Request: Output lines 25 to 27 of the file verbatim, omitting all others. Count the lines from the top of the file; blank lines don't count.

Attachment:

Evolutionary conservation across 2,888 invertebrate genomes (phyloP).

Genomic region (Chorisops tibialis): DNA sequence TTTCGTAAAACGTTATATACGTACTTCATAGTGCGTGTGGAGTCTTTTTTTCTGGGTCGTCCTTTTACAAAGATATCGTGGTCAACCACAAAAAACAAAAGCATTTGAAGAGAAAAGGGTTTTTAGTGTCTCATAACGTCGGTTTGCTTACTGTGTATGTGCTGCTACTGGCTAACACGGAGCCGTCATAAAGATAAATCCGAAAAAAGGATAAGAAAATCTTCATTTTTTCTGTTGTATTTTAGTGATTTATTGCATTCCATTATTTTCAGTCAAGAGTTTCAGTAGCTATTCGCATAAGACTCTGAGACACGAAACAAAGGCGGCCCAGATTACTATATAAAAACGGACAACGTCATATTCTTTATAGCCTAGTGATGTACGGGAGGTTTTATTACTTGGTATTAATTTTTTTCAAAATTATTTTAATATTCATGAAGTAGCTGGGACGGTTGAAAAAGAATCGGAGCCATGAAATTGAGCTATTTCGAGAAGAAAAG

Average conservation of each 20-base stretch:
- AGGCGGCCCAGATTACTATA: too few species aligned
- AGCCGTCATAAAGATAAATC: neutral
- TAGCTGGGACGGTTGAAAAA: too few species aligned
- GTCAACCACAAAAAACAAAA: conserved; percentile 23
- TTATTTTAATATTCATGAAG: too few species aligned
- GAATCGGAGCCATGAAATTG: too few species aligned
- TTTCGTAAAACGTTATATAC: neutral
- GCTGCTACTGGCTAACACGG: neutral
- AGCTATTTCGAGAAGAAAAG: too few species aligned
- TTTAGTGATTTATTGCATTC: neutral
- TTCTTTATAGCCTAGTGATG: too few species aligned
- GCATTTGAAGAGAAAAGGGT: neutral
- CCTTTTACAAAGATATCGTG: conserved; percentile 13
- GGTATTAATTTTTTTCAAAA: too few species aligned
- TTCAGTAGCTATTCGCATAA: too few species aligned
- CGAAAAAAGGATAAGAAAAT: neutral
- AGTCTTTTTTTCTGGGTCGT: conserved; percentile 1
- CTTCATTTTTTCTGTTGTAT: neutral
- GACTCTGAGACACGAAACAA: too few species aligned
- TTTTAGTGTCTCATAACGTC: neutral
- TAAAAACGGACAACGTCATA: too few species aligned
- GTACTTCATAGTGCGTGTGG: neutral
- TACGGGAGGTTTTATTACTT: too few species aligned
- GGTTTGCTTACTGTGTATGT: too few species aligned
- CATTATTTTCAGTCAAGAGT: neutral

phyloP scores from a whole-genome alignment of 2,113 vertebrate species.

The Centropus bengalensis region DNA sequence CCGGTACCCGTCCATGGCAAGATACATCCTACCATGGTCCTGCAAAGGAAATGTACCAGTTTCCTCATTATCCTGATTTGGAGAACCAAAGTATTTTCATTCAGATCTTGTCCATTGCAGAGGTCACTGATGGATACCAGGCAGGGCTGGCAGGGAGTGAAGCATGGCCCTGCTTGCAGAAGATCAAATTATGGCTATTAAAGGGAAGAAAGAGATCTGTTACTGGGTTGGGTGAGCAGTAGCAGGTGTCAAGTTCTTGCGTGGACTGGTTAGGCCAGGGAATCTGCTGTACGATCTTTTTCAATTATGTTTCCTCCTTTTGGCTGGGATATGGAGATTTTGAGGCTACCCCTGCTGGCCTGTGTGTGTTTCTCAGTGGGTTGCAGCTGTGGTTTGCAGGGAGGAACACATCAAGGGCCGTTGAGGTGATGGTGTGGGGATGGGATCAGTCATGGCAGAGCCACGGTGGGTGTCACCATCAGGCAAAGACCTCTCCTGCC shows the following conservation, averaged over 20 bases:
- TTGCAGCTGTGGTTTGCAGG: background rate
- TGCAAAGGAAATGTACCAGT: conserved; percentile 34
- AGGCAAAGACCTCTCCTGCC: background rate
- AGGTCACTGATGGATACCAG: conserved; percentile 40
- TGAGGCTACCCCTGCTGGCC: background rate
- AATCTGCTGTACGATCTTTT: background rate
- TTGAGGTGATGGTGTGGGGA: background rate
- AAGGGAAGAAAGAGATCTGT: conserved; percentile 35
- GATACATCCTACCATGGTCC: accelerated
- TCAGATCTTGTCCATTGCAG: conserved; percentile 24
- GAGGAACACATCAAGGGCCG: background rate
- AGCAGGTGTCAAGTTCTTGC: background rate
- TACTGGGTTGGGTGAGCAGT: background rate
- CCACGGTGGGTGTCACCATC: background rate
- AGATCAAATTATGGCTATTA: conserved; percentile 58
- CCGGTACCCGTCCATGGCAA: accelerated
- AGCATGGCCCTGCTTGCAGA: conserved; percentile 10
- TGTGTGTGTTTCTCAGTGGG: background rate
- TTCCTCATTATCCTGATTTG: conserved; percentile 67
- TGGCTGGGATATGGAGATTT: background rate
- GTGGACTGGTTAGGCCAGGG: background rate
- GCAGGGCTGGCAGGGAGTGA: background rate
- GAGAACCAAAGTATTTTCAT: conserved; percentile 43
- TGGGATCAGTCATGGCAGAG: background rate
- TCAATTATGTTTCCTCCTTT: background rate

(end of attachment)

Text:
- GTACTTCATAGTGCGTGTGG: neutral
- TACGGGAGGTTTTATTACTT: too few species aligned
- GGTTTGCTTACTGTGTATGT: too few species aligned